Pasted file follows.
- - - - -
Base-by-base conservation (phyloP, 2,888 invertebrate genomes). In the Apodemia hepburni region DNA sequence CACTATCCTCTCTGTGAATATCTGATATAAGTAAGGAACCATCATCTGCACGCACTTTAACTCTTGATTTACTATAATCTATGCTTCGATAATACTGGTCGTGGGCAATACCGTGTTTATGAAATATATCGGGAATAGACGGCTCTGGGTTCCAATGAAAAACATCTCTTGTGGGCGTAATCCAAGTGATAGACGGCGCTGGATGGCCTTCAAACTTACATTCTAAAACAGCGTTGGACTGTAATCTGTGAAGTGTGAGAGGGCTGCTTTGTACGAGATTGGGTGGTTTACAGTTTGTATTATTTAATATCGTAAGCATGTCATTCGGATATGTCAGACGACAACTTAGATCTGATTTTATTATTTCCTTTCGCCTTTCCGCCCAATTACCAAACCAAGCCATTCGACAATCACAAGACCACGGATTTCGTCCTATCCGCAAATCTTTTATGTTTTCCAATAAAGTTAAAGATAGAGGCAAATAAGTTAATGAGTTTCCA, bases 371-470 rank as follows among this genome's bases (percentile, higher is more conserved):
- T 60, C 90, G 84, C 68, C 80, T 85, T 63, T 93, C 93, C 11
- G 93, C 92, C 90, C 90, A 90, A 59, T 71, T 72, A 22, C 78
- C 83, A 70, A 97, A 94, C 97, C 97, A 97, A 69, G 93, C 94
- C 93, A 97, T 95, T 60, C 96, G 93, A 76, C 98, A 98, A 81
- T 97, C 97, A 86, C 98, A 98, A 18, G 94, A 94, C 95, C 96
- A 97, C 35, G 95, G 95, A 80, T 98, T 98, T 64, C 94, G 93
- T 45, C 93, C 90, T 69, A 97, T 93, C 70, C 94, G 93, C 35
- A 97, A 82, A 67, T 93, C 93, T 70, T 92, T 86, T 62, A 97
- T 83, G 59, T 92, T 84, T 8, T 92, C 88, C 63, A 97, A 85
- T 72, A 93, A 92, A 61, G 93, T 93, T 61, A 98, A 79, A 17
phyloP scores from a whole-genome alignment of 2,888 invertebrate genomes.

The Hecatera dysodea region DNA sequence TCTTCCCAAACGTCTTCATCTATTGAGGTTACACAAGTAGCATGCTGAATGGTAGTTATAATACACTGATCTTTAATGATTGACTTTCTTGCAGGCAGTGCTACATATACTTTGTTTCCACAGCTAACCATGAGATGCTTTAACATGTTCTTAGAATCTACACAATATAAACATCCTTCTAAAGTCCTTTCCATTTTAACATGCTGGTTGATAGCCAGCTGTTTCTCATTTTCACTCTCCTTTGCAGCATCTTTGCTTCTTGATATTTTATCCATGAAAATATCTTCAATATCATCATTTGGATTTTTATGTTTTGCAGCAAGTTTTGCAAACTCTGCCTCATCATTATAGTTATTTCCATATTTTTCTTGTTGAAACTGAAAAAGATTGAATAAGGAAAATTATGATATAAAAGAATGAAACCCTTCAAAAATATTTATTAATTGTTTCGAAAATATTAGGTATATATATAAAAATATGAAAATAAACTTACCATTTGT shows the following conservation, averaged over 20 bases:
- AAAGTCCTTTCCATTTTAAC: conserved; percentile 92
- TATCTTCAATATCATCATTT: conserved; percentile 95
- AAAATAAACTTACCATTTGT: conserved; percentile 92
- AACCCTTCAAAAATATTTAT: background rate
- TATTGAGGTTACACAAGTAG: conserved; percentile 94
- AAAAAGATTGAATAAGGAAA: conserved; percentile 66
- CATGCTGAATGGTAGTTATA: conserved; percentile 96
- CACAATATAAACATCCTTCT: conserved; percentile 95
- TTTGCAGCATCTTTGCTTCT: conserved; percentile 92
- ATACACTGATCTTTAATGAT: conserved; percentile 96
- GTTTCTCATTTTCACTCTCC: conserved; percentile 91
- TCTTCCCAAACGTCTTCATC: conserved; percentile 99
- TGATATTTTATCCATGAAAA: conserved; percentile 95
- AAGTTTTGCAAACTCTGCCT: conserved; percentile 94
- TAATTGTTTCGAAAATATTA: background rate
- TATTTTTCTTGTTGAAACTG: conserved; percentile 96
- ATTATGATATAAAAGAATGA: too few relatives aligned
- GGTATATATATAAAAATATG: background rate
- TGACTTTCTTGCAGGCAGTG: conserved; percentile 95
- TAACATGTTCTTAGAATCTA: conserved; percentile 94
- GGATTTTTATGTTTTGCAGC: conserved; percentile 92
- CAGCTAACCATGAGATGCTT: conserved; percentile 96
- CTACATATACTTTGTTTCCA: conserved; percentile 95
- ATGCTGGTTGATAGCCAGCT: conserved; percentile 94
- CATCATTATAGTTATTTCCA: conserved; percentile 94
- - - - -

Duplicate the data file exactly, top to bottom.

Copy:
Base-by-base conservation (phyloP, 2,888 invertebrate genomes). In the Apodemia hepburni region DNA sequence CACTATCCTCTCTGTGAATATCTGATATAAGTAAGGAACCATCATCTGCACGCACTTTAACTCTTGATTTACTATAATCTATGCTTCGATAATACTGGTCGTGGGCAATACCGTGTTTATGAAATATATCGGGAATAGACGGCTCTGGGTTCCAATGAAAAACATCTCTTGTGGGCGTAATCCAAGTGATAGACGGCGCTGGATGGCCTTCAAACTTACATTCTAAAACAGCGTTGGACTGTAATCTGTGAAGTGTGAGAGGGCTGCTTTGTACGAGATTGGGTGGTTTACAGTTTGTATTATTTAATATCGTAAGCATGTCATTCGGATATGTCAGACGACAACTTAGATCTGATTTTATTATTTCCTTTCGCCTTTCCGCCCAATTACCAAACCAAGCCATTCGACAATCACAAGACCACGGATTTCGTCCTATCCGCAAATCTTTTATGTTTTCCAATAAAGTTAAAGATAGAGGCAAATAAGTTAATGAGTTTCCA, bases 371-470 rank as follows among this genome's bases (percentile, higher is more conserved):
- T 60, C 90, G 84, C 68, C 80, T 85, T 63, T 93, C 93, C 11
- G 93, C 92, C 90, C 90, A 90, A 59, T 71, T 72, A 22, C 78
- C 83, A 70, A 97, A 94, C 97, C 97, A 97, A 69, G 93, C 94
- C 93, A 97, T 95, T 60, C 96, G 93, A 76, C 98, A 98, A 81
- T 97, C 97, A 86, C 98, A 98, A 18, G 94, A 94, C 95, C 96
- A 97, C 35, G 95, G 95, A 80, T 98, T 98, T 64, C 94, G 93
- T 45, C 93, C 90, T 69, A 97, T 93, C 70, C 94, G 93, C 35
- A 97, A 82, A 67, T 93, C 93, T 70, T 92, T 86, T 62, A 97
- T 83, G 59, T 92, T 84, T 8, T 92, C 88, C 63, A 97, A 85
- T 72, A 93, A 92, A 61, G 93, T 93, T 61, A 98, A 79, A 17
phyloP scores from a whole-genome alignment of 2,888 invertebrate genomes.

The Hecatera dysodea region DNA sequence TCTTCCCAAACGTCTTCATCTATTGAGGTTACACAAGTAGCATGCTGAATGGTAGTTATAATACACTGATCTTTAATGATTGACTTTCTTGCAGGCAGTGCTACATATACTTTGTTTCCACAGCTAACCATGAGATGCTTTAACATGTTCTTAGAATCTACACAATATAAACATCCTTCTAAAGTCCTTTCCATTTTAACATGCTGGTTGATAGCCAGCTGTTTCTCATTTTCACTCTCCTTTGCAGCATCTTTGCTTCTTGATATTTTATCCATGAAAATATCTTCAATATCATCATTTGGATTTTTATGTTTTGCAGCAAGTTTTGCAAACTCTGCCTCATCATTATAGTTATTTCCATATTTTTCTTGTTGAAACTGAAAAAGATTGAATAAGGAAAATTATGATATAAAAGAATGAAACCCTTCAAAAATATTTATTAATTGTTTCGAAAATATTAGGTATATATATAAAAATATGAAAATAAACTTACCATTTGT shows the following conservation, averaged over 20 bases:
- AAAGTCCTTTCCATTTTAAC: conserved; percentile 92
- TATCTTCAATATCATCATTT: conserved; percentile 95
- AAAATAAACTTACCATTTGT: conserved; percentile 92
- AACCCTTCAAAAATATTTAT: background rate
- TATTGAGGTTACACAAGTAG: conserved; percentile 94
- AAAAAGATTGAATAAGGAAA: conserved; percentile 66
- CATGCTGAATGGTAGTTATA: conserved; percentile 96
- CACAATATAAACATCCTTCT: conserved; percentile 95
- TTTGCAGCATCTTTGCTTCT: conserved; percentile 92
- ATACACTGATCTTTAATGAT: conserved; percentile 96
- GTTTCTCATTTTCACTCTCC: conserved; percentile 91
- TCTTCCCAAACGTCTTCATC: conserved; percentile 99
- TGATATTTTATCCATGAAAA: conserved; percentile 95
- AAGTTTTGCAAACTCTGCCT: conserved; percentile 94
- TAATTGTTTCGAAAATATTA: background rate
- TATTTTTCTTGTTGAAACTG: conserved; percentile 96
- ATTATGATATAAAAGAATGA: too few relatives aligned
- GGTATATATATAAAAATATG: background rate
- TGACTTTCTTGCAGGCAGTG: conserved; percentile 95
- TAACATGTTCTTAGAATCTA: conserved; percentile 94
- GGATTTTTATGTTTTGCAGC: conserved; percentile 92
- CAGCTAACCATGAGATGCTT: conserved; percentile 96
- CTACATATACTTTGTTTCCA: conserved; percentile 95
- ATGCTGGTTGATAGCCAGCT: conserved; percentile 94
- CATCATTATAGTTATTTCCA: conserved; percentile 94